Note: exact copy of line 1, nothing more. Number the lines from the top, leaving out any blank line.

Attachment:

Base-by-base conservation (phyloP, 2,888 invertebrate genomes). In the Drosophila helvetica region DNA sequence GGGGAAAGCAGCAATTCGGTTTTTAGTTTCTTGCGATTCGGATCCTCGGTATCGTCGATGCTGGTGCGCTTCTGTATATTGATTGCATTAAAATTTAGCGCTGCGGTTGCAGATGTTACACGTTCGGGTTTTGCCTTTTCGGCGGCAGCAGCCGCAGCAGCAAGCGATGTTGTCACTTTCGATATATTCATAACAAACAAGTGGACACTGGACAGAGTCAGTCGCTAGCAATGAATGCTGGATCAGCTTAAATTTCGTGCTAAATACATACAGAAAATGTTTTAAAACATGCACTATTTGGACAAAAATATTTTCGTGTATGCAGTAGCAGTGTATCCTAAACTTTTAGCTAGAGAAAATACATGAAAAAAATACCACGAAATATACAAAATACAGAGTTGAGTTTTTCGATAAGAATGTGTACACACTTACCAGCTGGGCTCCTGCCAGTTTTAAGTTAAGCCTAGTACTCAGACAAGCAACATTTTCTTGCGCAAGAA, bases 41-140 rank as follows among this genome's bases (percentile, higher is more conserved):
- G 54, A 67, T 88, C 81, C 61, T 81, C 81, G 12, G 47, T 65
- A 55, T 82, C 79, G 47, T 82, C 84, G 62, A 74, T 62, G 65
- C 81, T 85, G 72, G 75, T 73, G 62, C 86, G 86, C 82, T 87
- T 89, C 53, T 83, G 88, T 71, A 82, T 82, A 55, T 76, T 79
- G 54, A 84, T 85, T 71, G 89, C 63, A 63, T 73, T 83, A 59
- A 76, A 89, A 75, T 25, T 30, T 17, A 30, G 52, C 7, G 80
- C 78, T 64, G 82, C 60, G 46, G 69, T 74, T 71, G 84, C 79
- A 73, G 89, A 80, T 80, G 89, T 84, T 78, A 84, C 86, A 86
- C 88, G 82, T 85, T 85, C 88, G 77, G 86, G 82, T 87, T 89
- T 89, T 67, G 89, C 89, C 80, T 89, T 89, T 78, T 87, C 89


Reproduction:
Base-by-base conservation (phyloP, 2,888 invertebrate genomes). In the Drosophila helvetica region DNA sequence GGGGAAAGCAGCAATTCGGTTTTTAGTTTCTTGCGATTCGGATCCTCGGTATCGTCGATGCTGGTGCGCTTCTGTATATTGATTGCATTAAAATTTAGCGCTGCGGTTGCAGATGTTACACGTTCGGGTTTTGCCTTTTCGGCGGCAGCAGCCGCAGCAGCAAGCGATGTTGTCACTTTCGATATATTCATAACAAACAAGTGGACACTGGACAGAGTCAGTCGCTAGCAATGAATGCTGGATCAGCTTAAATTTCGTGCTAAATACATACAGAAAATGTTTTAAAACATGCACTATTTGGACAAAAATATTTTCGTGTATGCAGTAGCAGTGTATCCTAAACTTTTAGCTAGAGAAAATACATGAAAAAAATACCACGAAATATACAAAATACAGAGTTGAGTTTTTCGATAAGAATGTGTACACACTTACCAGCTGGGCTCCTGCCAGTTTTAAGTTAAGCCTAGTACTCAGACAAGCAACATTTTCTTGCGCAAGAA, bases 41-140 rank as follows among this genome's bases (percentile, higher is more conserved):